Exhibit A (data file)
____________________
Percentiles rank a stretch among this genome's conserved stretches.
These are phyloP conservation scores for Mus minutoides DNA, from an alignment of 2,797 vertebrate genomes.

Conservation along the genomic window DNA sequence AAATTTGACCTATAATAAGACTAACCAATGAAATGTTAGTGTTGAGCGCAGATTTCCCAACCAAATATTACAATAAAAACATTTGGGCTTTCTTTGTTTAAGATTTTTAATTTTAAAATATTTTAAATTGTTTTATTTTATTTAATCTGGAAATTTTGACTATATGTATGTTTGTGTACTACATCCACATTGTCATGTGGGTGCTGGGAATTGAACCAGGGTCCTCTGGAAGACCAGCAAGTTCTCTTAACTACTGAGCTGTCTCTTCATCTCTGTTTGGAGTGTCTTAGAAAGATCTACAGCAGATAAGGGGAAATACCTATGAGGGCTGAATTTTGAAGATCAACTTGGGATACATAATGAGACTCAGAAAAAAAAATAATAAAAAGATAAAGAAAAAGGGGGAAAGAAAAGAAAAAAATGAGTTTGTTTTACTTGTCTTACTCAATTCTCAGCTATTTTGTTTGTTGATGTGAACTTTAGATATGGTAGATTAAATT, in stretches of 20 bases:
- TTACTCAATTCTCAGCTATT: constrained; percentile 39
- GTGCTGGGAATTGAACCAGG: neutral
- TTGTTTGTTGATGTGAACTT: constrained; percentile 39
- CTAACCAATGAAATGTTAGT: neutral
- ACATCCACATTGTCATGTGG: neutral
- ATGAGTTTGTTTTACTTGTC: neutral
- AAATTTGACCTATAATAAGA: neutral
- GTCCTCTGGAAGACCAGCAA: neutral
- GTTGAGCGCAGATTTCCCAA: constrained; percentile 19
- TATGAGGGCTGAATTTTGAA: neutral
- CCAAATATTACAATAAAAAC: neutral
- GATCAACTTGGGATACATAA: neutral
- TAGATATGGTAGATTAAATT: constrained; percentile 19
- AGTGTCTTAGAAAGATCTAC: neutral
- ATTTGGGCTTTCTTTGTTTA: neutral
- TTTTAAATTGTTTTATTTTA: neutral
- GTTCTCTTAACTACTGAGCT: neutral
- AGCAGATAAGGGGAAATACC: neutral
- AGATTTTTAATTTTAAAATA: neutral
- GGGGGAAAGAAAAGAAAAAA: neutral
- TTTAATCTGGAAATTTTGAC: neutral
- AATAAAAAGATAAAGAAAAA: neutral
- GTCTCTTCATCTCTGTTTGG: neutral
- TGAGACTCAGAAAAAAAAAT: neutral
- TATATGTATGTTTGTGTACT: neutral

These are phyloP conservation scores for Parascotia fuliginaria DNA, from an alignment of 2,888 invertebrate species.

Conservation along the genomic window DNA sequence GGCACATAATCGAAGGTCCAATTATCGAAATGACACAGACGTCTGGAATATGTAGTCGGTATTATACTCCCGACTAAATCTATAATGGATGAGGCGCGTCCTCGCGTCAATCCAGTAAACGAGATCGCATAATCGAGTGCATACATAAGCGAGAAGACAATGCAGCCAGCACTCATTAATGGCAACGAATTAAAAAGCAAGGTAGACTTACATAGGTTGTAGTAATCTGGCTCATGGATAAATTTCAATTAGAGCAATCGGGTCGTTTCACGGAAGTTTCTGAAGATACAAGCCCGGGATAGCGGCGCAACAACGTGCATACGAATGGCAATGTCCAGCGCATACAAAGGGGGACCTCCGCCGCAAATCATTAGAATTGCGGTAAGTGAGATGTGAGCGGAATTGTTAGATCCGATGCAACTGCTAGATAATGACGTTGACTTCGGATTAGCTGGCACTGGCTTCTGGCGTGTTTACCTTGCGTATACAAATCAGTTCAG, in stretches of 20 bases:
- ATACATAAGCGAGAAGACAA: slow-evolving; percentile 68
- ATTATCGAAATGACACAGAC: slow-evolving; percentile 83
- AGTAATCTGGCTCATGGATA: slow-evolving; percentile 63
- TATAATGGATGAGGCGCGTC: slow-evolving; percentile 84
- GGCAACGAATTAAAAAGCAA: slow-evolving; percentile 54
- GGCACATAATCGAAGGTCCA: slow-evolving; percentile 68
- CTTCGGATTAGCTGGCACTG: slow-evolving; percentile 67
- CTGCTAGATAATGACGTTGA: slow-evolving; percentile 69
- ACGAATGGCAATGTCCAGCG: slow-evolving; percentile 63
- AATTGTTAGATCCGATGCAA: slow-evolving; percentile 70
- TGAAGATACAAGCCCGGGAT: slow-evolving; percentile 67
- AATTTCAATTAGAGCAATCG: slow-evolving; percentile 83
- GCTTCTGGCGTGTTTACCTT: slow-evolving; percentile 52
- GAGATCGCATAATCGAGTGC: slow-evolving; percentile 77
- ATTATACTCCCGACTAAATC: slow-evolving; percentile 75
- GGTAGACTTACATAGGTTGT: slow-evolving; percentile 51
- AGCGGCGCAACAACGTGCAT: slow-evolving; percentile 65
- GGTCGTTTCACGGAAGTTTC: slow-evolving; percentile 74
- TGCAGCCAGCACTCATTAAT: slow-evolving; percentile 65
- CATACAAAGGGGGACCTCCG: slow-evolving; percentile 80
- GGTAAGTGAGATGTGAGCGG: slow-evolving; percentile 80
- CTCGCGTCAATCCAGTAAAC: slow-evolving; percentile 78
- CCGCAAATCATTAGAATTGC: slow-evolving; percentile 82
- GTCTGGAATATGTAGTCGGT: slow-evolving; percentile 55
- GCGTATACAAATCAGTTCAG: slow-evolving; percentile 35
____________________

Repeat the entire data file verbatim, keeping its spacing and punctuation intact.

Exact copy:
Percentiles rank a stretch among this genome's conserved stretches.
These are phyloP conservation scores for Mus minutoides DNA, from an alignment of 2,797 vertebrate genomes.

Conservation along the genomic window DNA sequence AAATTTGACCTATAATAAGACTAACCAATGAAATGTTAGTGTTGAGCGCAGATTTCCCAACCAAATATTACAATAAAAACATTTGGGCTTTCTTTGTTTAAGATTTTTAATTTTAAAATATTTTAAATTGTTTTATTTTATTTAATCTGGAAATTTTGACTATATGTATGTTTGTGTACTACATCCACATTGTCATGTGGGTGCTGGGAATTGAACCAGGGTCCTCTGGAAGACCAGCAAGTTCTCTTAACTACTGAGCTGTCTCTTCATCTCTGTTTGGAGTGTCTTAGAAAGATCTACAGCAGATAAGGGGAAATACCTATGAGGGCTGAATTTTGAAGATCAACTTGGGATACATAATGAGACTCAGAAAAAAAAATAATAAAAAGATAAAGAAAAAGGGGGAAAGAAAAGAAAAAAATGAGTTTGTTTTACTTGTCTTACTCAATTCTCAGCTATTTTGTTTGTTGATGTGAACTTTAGATATGGTAGATTAAATT, in stretches of 20 bases:
- TTACTCAATTCTCAGCTATT: constrained; percentile 39
- GTGCTGGGAATTGAACCAGG: neutral
- TTGTTTGTTGATGTGAACTT: constrained; percentile 39
- CTAACCAATGAAATGTTAGT: neutral
- ACATCCACATTGTCATGTGG: neutral
- ATGAGTTTGTTTTACTTGTC: neutral
- AAATTTGACCTATAATAAGA: neutral
- GTCCTCTGGAAGACCAGCAA: neutral
- GTTGAGCGCAGATTTCCCAA: constrained; percentile 19
- TATGAGGGCTGAATTTTGAA: neutral
- CCAAATATTACAATAAAAAC: neutral
- GATCAACTTGGGATACATAA: neutral
- TAGATATGGTAGATTAAATT: constrained; percentile 19
- AGTGTCTTAGAAAGATCTAC: neutral
- ATTTGGGCTTTCTTTGTTTA: neutral
- TTTTAAATTGTTTTATTTTA: neutral
- GTTCTCTTAACTACTGAGCT: neutral
- AGCAGATAAGGGGAAATACC: neutral
- AGATTTTTAATTTTAAAATA: neutral
- GGGGGAAAGAAAAGAAAAAA: neutral
- TTTAATCTGGAAATTTTGAC: neutral
- AATAAAAAGATAAAGAAAAA: neutral
- GTCTCTTCATCTCTGTTTGG: neutral
- TGAGACTCAGAAAAAAAAAT: neutral
- TATATGTATGTTTGTGTACT: neutral

These are phyloP conservation scores for Parascotia fuliginaria DNA, from an alignment of 2,888 invertebrate species.

Conservation along the genomic window DNA sequence GGCACATAATCGAAGGTCCAATTATCGAAATGACACAGACGTCTGGAATATGTAGTCGGTATTATACTCCCGACTAAATCTATAATGGATGAGGCGCGTCCTCGCGTCAATCCAGTAAACGAGATCGCATAATCGAGTGCATACATAAGCGAGAAGACAATGCAGCCAGCACTCATTAATGGCAACGAATTAAAAAGCAAGGTAGACTTACATAGGTTGTAGTAATCTGGCTCATGGATAAATTTCAATTAGAGCAATCGGGTCGTTTCACGGAAGTTTCTGAAGATACAAGCCCGGGATAGCGGCGCAACAACGTGCATACGAATGGCAATGTCCAGCGCATACAAAGGGGGACCTCCGCCGCAAATCATTAGAATTGCGGTAAGTGAGATGTGAGCGGAATTGTTAGATCCGATGCAACTGCTAGATAATGACGTTGACTTCGGATTAGCTGGCACTGGCTTCTGGCGTGTTTACCTTGCGTATACAAATCAGTTCAG, in stretches of 20 bases:
- ATACATAAGCGAGAAGACAA: slow-evolving; percentile 68
- ATTATCGAAATGACACAGAC: slow-evolving; percentile 83
- AGTAATCTGGCTCATGGATA: slow-evolving; percentile 63
- TATAATGGATGAGGCGCGTC: slow-evolving; percentile 84
- GGCAACGAATTAAAAAGCAA: slow-evolving; percentile 54
- GGCACATAATCGAAGGTCCA: slow-evolving; percentile 68
- CTTCGGATTAGCTGGCACTG: slow-evolving; percentile 67
- CTGCTAGATAATGACGTTGA: slow-evolving; percentile 69
- ACGAATGGCAATGTCCAGCG: slow-evolving; percentile 63
- AATTGTTAGATCCGATGCAA: slow-evolving; percentile 70
- TGAAGATACAAGCCCGGGAT: slow-evolving; percentile 67
- AATTTCAATTAGAGCAATCG: slow-evolving; percentile 83
- GCTTCTGGCGTGTTTACCTT: slow-evolving; percentile 52
- GAGATCGCATAATCGAGTGC: slow-evolving; percentile 77
- ATTATACTCCCGACTAAATC: slow-evolving; percentile 75
- GGTAGACTTACATAGGTTGT: slow-evolving; percentile 51
- AGCGGCGCAACAACGTGCAT: slow-evolving; percentile 65
- GGTCGTTTCACGGAAGTTTC: slow-evolving; percentile 74
- TGCAGCCAGCACTCATTAAT: slow-evolving; percentile 65
- CATACAAAGGGGGACCTCCG: slow-evolving; percentile 80
- GGTAAGTGAGATGTGAGCGG: slow-evolving; percentile 80
- CTCGCGTCAATCCAGTAAAC: slow-evolving; percentile 78
- CCGCAAATCATTAGAATTGC: slow-evolving; percentile 82
- GTCTGGAATATGTAGTCGGT: slow-evolving; percentile 55
- GCGTATACAAATCAGTTCAG: slow-evolving; percentile 35